Finding Your TA: The transversus abdominus (TA) is the deepest of the four layers of abdominal muscles. It runs from your lower ribs to your pubis and acts like a girdle, wrapping around your body. Lie back with your feet on the floor. Place your first two fingers on your frontal hipbones and move them an inch toward your navel. Exhale and engage the TA by drawing your belly back toward the ground. Take 5 breaths, keeping it engaged.

Please click on the images below to see them in more detail

1. Happy Baby Pose, variation

Lie on your back, engage your TA, and reach your arms up. Lift your legs off the floor, with your knees over your hips and your shins parallel to the floor. Keep your TA drawing in as you move your arms and legs back and forth a few inches, like a baby reaching up to play with a mobile. Continue for 30 seconds and then rest. Repeat 3 to 5 times.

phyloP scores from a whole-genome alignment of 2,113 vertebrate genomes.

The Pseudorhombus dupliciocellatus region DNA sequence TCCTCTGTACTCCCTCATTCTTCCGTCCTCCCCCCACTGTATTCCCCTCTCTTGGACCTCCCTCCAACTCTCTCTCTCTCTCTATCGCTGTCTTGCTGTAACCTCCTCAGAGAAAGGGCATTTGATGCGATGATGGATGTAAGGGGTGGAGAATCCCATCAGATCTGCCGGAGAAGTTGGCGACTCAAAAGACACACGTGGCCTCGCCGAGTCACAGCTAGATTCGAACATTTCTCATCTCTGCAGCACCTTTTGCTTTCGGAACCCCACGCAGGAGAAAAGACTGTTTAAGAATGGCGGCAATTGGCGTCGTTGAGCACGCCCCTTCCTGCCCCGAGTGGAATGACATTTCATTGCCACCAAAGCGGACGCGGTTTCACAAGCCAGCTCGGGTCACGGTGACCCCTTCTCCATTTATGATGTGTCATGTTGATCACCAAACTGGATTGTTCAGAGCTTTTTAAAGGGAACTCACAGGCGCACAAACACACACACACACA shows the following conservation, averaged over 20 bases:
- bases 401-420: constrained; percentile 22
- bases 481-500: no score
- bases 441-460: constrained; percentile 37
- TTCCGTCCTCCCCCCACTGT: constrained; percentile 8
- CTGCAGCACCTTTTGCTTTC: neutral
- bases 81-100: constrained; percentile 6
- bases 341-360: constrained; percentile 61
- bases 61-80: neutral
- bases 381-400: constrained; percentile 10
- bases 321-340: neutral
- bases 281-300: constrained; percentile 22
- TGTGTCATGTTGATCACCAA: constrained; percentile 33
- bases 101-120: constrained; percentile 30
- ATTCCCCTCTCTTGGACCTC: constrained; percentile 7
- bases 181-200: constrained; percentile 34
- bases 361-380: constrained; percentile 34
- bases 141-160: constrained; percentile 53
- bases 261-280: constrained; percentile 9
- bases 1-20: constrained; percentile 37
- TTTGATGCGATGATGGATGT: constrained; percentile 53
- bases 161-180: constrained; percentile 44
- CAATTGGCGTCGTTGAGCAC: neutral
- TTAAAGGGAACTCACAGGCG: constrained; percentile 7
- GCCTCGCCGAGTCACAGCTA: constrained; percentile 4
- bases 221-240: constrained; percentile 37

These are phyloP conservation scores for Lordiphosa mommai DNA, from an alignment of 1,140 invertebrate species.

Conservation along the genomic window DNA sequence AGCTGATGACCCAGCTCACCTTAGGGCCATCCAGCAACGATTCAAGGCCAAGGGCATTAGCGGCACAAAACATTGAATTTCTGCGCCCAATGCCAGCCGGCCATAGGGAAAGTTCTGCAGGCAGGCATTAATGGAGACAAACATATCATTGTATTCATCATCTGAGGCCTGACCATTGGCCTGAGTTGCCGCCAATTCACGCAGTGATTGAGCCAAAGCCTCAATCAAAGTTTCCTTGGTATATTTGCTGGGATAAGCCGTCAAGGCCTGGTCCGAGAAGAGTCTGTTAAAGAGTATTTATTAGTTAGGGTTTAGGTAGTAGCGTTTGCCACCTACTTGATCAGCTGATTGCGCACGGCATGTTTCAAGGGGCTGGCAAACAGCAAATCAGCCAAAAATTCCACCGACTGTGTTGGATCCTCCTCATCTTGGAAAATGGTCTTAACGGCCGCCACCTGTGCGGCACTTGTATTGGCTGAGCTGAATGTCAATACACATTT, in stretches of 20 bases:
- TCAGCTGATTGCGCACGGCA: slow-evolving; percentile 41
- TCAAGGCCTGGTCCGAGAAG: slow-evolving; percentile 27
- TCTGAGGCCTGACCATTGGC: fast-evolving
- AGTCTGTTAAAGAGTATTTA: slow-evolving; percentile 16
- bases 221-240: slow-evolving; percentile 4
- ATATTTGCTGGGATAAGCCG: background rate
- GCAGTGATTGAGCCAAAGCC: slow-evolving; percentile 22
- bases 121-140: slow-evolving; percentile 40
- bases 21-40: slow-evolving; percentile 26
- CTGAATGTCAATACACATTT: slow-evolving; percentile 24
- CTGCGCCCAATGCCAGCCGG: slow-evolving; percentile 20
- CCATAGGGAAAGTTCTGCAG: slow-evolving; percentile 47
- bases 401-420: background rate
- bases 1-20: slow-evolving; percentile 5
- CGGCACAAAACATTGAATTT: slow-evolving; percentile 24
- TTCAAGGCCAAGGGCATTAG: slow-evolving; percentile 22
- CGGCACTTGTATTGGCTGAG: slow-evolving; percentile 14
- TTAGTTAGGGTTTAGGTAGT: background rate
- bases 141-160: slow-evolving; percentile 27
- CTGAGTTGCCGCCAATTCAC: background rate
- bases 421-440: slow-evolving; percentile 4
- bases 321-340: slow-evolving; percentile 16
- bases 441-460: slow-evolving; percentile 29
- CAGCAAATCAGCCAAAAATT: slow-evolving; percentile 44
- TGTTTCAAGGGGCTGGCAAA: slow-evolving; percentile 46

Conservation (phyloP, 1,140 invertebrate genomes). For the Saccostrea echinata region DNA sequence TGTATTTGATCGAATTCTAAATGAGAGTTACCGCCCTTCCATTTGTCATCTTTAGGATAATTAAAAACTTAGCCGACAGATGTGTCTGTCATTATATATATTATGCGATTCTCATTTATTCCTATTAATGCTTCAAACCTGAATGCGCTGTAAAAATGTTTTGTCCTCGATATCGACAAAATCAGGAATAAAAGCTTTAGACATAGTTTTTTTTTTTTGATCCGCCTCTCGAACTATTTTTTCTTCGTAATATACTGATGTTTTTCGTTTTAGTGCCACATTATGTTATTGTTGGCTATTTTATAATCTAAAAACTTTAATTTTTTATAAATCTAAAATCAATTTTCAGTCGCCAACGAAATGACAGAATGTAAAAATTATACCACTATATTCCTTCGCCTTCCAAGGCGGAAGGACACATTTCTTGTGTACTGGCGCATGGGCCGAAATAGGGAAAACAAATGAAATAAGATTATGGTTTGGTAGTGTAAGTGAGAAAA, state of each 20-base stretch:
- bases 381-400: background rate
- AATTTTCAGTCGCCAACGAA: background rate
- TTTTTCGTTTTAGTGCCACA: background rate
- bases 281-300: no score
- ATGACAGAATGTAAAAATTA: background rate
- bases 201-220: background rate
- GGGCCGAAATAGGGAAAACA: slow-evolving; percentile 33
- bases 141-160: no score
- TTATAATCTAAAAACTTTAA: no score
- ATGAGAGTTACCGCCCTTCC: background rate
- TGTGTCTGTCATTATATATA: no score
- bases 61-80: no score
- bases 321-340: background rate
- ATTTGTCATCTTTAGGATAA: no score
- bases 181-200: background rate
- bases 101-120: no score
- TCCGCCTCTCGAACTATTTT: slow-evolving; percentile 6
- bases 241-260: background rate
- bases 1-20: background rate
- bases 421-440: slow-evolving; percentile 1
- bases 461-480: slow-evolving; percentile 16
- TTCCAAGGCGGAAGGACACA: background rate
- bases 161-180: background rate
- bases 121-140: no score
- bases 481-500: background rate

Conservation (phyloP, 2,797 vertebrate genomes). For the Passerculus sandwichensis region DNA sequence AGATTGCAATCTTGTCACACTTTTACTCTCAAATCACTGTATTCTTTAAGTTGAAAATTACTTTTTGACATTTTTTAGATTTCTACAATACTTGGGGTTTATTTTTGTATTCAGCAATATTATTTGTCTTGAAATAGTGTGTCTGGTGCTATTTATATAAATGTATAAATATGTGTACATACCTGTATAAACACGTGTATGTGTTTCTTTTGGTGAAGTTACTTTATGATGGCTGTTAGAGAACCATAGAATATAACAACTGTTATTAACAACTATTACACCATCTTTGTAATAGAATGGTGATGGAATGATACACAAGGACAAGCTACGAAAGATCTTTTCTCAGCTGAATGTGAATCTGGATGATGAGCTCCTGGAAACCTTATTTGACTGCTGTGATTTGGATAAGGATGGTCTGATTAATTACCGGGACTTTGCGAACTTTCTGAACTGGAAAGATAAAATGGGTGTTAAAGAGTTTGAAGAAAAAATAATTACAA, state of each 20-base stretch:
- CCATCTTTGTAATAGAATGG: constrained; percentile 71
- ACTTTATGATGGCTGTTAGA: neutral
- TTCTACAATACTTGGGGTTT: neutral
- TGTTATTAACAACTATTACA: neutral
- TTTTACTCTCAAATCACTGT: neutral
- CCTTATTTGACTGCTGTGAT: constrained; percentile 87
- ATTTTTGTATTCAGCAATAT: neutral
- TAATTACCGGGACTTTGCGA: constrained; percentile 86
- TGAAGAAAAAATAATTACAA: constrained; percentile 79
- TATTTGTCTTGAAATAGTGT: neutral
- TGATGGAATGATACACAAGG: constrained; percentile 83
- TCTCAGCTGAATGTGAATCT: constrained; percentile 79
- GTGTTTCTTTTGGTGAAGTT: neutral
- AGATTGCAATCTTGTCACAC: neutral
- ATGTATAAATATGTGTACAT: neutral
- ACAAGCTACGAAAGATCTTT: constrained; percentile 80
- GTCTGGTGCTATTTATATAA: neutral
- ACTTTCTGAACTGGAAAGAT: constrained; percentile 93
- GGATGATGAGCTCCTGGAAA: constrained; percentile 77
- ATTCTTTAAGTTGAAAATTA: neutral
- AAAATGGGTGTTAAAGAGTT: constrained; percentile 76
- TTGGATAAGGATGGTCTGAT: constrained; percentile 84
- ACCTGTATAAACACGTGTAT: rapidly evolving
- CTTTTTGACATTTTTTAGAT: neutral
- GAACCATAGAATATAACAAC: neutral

2. Toe Taps

With your TA engaged, breathe normally as you slowly tap your right toe to the ground and return to neutral. Do the same with the left foot. Repeat 4 times. A sore lower back or hip flexors means you’re relying on them instead of your TA to do the work. Reduce the number of repetitions and try it again tomorrow.

3. Setu Bandha Sarvangasana (Bridge Pose)

Bring both feet to the floor. Place a block between your thighs. Reach your tailbone toward your heels and lift your hips into Bridge Pose. This doesn’t have to be your highest version of Bridge; focus on keeping the TA engaged. Stay for 3 to 5 breaths. Repeat 2 to 5 times.

4. Dolphin Pose

Come onto your hands and knees. Place your elbows under your shoulders and press your palms together firmly. Come into Dolphin, feeling the abdominal area hollow out and the perineum lift. Stay for 5 to 10 breaths.